This review was first written for The Reviews Hub
Not for this company a touring set of a few two-dimensional scenery flats; their Coppélia is a sumptuous creation of pastoral idyll and opulent costumes, designed by the late Peter Farmer and delivered to Bristol by a fleet of articulated lorries. There’s a complete (and lengthy at times) scene change between each of the three Acts.
It’s an exquisite backdrop for the story to unfold, as Swanilda (Céline Gittens) meets her lover Franz (Tyrone Singleton) in the village square, only to find him distracted by the beautiful lifelike doll that eccentric toymaker Dr Coppélius (Michael O’Hare) has placed on his balcony. Gittens is a beguiling Swanilda, her dancing lyrical and expressive, in complete control of the technical challenges of the role. Her mime is full of a spurned sweetheart’s fury as she admonishes her flirtatious fiancé and questions his faithfulness, followed by darting mischief as she and her nervous friends steal into the toymaker’s workshop to find her mysterious rival.
Gittens' performance is matched by Singleton’s charismatic Franz, more loveable rogue than love rat, despite his roving eye. Singleton dances with strength and fluidity and his on-stage chemistry with Gittens is persuasive throughout. This is combined with an assured comedic touch as he tiptoes across the village square with a ladder to climb up to Coppélia’s balcony, then ineffectually tries to evade capture by the angry Doctor.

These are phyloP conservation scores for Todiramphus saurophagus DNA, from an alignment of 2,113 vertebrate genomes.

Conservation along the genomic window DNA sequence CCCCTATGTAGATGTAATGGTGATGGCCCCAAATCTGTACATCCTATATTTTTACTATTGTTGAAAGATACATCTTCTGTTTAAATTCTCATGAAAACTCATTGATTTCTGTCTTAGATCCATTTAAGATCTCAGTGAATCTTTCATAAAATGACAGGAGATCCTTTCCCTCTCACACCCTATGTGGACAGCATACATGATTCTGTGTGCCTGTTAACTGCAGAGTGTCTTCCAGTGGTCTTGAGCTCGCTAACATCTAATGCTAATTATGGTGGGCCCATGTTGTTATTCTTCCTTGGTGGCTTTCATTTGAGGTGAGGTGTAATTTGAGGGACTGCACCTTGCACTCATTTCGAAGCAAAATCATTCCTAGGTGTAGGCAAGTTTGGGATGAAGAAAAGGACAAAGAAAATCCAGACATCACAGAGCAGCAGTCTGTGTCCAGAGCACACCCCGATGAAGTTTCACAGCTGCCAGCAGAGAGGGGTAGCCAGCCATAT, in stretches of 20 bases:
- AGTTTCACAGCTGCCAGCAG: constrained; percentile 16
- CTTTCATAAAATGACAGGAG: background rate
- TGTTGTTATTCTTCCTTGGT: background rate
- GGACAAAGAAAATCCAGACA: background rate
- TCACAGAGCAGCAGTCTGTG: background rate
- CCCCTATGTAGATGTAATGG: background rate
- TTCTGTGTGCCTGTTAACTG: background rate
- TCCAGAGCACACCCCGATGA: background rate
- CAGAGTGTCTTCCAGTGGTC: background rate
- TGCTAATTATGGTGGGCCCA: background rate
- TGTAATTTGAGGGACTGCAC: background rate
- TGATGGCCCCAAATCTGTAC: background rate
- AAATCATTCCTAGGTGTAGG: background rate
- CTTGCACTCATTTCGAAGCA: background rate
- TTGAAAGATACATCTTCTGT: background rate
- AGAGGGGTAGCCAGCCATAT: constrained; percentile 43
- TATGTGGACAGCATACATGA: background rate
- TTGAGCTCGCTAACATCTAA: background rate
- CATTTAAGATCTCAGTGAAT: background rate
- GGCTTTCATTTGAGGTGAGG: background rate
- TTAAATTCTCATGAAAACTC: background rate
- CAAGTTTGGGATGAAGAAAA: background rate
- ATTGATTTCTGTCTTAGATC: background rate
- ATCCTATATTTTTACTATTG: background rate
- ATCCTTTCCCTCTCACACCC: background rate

The story may be featherweight and the outcome never in doubt, yet Delibes’ incurably romantic score, sensitively interpreted by the Birmingham Royal Ballet Sinfonia under the baton of Paul Murphy, is impossible to resist. The central second Act of magical discovery in the toymaker’s workshop is captivating, as the individual dolls are wound up and come to life and Coppélius tries to capture Franz’s spirit to transform his most prized creation into a living, breathing woman.
No less impressive are the set piece dances; the gypsies are a whirl of scarlet and green and the Eastern European Mazurkas and Czárdáses a highlight of Act I. Daria Stanciulescu is imposing as the gypsy temptress who dances with Franz despite Swanilda’s protests. Equally spectacular is the succession of celebratory dances in Act III’s Masque, particularly the gravity-defying Call to Arms.
Birmingham Royal Ballet’s uplifting and technically assured production embraces the traditional interpretation of Coppélia derived from Marius Petipa and Enrico Cecchetti’s late 19th Century choreography. It’s a spellbinding setting for family-friendly comedy and fairy-tale devilry, beautifully told through ravishing colour, passionate dancing, and unashamed romance.
Reviewed on 28 June 2017 | Image: Andrew Ross